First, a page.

Russia clashes over energy with Belarus, Ukraine, EU
By Andrei Makhovsky and Vladimir Soldatkin
MINSK/MOSCOW (Reuters) - Russia plunged back into the disputes over energy with Ukraine and Belarus that have repeatedly disrupted oil and gas supplies to European Union countries, and it also termed EU energy policy as "uncivilized".
Russia on Friday denied remarks by Belarussian President Alexander Lukashenko that it had agreed to increase its crude oil supplies to Minsk, vital for the Belarus economy, and said that it still intended to cut them next year.
On Thursday, Russian President Vladimir Putin criticized Ukraine for failing to agree on a deal, in return for cheaper gas, under which it would lease its pipeline network to Moscow and the European Union.
Russia, the world's top energy producer, supplies over a quarter of Europe's gas and oil needs. Ukraine ships around two thirds of Europe's imports of Siberian gas through pipelines across its territory, while Belarus is mainly responsible for oil deliveries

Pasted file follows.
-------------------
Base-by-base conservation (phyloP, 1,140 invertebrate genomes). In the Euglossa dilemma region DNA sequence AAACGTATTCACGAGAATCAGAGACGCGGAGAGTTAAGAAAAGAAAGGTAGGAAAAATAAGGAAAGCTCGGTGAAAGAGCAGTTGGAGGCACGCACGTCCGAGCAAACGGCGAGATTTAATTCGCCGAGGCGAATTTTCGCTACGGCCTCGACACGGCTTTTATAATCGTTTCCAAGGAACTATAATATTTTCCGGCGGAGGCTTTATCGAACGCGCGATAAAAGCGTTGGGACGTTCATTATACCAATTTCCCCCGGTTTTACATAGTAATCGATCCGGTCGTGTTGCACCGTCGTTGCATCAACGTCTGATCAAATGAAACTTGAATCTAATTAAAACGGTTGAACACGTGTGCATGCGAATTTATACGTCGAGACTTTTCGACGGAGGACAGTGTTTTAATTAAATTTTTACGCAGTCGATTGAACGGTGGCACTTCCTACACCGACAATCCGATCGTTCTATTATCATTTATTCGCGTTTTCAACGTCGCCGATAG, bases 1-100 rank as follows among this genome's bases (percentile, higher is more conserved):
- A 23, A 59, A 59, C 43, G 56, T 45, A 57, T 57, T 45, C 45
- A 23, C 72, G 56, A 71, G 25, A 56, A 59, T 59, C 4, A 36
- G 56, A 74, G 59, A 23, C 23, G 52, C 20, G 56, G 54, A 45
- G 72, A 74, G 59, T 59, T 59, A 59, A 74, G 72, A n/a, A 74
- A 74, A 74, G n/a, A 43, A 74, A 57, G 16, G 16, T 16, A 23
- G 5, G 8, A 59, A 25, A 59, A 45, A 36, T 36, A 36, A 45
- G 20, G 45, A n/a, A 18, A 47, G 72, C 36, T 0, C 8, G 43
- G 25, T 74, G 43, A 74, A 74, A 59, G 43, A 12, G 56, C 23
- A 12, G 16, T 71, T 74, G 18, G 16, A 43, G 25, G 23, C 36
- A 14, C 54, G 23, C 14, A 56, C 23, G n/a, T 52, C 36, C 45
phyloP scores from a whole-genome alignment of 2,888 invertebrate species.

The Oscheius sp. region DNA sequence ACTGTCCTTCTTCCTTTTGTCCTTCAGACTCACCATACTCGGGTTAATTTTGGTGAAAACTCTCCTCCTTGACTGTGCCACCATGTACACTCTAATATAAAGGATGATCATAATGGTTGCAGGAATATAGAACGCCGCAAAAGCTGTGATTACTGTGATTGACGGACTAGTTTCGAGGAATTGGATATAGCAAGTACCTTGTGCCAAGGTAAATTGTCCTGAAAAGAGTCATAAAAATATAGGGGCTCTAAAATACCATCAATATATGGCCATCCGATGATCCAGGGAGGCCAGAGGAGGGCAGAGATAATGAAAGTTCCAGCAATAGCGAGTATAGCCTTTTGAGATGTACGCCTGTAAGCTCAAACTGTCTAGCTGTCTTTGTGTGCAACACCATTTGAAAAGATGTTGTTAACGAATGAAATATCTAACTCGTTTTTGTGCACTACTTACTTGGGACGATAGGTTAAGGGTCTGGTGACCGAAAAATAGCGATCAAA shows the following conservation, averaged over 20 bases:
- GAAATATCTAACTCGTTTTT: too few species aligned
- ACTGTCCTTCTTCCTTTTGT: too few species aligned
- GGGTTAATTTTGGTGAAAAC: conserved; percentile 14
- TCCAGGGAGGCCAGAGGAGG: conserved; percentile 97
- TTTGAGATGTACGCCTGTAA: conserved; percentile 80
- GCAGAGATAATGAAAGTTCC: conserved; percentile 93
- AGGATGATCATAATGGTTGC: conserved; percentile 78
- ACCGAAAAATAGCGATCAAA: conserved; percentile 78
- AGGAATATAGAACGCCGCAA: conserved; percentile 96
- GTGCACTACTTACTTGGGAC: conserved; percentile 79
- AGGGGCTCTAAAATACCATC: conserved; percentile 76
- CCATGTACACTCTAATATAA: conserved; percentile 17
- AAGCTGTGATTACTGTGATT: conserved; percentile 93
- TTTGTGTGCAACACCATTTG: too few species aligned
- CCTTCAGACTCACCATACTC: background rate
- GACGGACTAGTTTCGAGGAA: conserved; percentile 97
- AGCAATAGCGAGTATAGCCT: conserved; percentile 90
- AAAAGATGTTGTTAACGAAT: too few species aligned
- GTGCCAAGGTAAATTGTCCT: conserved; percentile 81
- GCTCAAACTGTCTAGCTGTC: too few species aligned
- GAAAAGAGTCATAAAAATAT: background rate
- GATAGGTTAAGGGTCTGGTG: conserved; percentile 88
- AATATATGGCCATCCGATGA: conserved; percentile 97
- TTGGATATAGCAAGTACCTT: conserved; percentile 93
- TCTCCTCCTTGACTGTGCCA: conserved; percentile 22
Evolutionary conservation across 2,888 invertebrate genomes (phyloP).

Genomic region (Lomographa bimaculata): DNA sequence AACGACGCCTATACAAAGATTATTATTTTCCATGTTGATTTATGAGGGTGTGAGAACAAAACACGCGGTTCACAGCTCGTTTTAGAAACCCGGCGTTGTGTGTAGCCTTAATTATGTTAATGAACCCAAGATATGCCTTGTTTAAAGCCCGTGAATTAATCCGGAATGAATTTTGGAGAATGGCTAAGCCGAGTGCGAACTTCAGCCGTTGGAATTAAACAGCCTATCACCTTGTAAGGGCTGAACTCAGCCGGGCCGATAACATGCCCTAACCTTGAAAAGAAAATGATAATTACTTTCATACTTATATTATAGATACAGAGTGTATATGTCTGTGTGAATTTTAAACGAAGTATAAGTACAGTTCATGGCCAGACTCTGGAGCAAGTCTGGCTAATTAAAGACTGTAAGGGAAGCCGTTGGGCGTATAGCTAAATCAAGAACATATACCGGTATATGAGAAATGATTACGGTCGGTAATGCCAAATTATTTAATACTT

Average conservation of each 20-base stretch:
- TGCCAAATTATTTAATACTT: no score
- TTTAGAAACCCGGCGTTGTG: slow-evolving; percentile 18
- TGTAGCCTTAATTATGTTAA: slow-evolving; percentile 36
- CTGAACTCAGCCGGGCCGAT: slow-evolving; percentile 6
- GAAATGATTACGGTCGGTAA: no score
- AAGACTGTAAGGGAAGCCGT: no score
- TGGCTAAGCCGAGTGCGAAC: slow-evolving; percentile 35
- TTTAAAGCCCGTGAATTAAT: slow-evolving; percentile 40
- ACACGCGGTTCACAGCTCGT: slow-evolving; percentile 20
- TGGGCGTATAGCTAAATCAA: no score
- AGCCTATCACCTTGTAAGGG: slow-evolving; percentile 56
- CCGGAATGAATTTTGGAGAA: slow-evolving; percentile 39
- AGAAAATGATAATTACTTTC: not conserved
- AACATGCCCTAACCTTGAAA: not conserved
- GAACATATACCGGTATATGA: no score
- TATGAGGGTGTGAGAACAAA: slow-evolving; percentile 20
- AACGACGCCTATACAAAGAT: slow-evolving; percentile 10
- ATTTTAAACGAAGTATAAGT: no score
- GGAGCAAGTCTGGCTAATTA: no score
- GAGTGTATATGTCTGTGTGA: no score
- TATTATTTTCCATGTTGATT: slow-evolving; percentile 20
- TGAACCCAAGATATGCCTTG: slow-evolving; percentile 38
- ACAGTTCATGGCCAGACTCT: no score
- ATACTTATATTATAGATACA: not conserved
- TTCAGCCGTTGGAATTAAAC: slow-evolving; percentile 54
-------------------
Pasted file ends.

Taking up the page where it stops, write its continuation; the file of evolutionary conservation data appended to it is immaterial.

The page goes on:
Clashes over energy pricing and pipeline transit with Ukraine and Belarus have led over the past decade to cuts or halts in Russian oil and gas supplies to Central and Western Europe. These have most often happened over the New Year, when Russia failed to agree on energy supply terms with the two countries.
The European Union has accused the Kremlin of using its energy might as a political tool, while Moscow has argued it wants its neighbors to pay fair prices promptly for energy.
On Friday, Belarussian state news agency BelTA quoted Lukashenko as saying Russia had agreed to increase oil supplies next year to 23 million tonnes (460,000 barrels per day) from 21.5 million this year.
"We have really agreed on the supply ... We will get the oil without any issues," he said. Continued...